Hellenistic Beige Terracotta Head of a Woman


A finely rendered Greek, Hellenistic, terracotta head of a female figure, mounted on a custom-made stand. The figure’s head is delicately inclined to the right and adorned with an intricate chignon hairstyle, with a few locks tied in a knot at the top, while the rest of the hair is secured at the back in a low bun. Much attention has been paid to the elegant facial features, with almond-shaped eyes and rosebud mouth. The piece would have once been part of a larger statue or composition depicting a goddess or a female personification. Although it is impossible for us to discern the true identity of the figure, the distinct hairstyle might point to it being Venus.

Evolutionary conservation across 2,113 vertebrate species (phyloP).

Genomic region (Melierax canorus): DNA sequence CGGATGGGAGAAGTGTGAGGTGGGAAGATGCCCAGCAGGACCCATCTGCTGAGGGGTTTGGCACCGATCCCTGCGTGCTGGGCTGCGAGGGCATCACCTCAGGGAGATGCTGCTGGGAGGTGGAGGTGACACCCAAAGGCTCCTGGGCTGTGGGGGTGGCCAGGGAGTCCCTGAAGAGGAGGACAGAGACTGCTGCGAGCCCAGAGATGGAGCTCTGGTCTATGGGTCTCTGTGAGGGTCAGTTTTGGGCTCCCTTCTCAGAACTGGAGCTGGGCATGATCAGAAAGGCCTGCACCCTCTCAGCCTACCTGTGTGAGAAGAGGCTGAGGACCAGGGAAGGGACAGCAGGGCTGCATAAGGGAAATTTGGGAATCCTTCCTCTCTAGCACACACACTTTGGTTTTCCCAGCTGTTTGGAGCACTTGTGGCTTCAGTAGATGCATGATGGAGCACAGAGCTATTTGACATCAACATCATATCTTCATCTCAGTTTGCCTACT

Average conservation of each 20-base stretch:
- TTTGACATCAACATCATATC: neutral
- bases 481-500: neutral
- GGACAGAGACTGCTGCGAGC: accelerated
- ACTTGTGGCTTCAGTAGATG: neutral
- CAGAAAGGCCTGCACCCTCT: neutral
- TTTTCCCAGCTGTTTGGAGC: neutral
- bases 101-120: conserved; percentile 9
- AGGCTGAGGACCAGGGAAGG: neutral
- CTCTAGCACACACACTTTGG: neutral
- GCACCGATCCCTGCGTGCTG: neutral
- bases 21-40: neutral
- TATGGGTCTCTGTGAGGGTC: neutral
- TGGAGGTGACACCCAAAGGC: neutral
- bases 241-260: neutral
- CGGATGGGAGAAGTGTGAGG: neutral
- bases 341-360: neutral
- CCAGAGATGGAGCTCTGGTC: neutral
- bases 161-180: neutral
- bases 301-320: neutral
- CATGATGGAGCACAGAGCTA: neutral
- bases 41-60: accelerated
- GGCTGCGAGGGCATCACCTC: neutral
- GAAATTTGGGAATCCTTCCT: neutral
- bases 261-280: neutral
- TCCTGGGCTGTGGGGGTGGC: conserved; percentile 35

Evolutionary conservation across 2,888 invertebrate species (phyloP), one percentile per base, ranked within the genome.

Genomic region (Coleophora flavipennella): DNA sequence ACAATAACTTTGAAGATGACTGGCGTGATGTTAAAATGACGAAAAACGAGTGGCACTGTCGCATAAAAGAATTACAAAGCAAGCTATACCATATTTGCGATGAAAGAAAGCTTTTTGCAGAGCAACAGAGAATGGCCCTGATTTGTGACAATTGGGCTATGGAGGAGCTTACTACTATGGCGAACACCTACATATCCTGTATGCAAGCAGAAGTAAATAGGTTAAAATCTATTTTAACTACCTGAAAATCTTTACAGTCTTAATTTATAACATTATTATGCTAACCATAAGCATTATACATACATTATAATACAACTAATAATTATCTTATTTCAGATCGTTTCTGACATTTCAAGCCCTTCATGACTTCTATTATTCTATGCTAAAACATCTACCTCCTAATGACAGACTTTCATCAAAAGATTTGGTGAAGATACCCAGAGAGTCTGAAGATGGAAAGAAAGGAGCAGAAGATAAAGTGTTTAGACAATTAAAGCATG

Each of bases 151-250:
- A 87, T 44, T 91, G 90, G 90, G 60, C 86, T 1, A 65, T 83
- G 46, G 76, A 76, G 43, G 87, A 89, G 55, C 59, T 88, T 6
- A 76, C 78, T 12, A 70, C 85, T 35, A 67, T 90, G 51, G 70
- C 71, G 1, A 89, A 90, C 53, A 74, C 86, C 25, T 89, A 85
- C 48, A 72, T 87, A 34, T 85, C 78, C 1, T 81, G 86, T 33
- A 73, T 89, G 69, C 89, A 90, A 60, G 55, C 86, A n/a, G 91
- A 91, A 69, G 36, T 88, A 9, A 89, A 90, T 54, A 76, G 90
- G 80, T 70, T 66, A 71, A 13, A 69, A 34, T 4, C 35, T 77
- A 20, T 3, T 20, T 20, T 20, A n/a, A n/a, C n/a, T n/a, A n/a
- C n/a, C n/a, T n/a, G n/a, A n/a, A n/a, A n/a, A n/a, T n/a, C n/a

Dimensions of the piece without the stand: H 5.5 cm x W 3.4

Date: Circa 4th-1st century BC
Provenance: Madame Suzanne Gozlan collection, then by descent.
Condition: Fine condition. Some damage to the tip of the nose and the intricate hairstyle.


Terracotta figurines are the most common sculpture type in Greek art. Often fairly crude in their rendering, they were clearly designed for use across all social strata, and provide insight into the everyday lives of Greeks. As a result of their popularity, they were often used for votive purposes.

To find out more about votive offerings, please read our relevant blog post: Ancient Greek Votive Offerings in Antiquity: Gifts to the Gods

Weight 69.1 g
Dimensions W 3.5 x H 8 cm

Pottery and Porcelain


Reference: For similar: The British Museum, London, item 1856,0902.36

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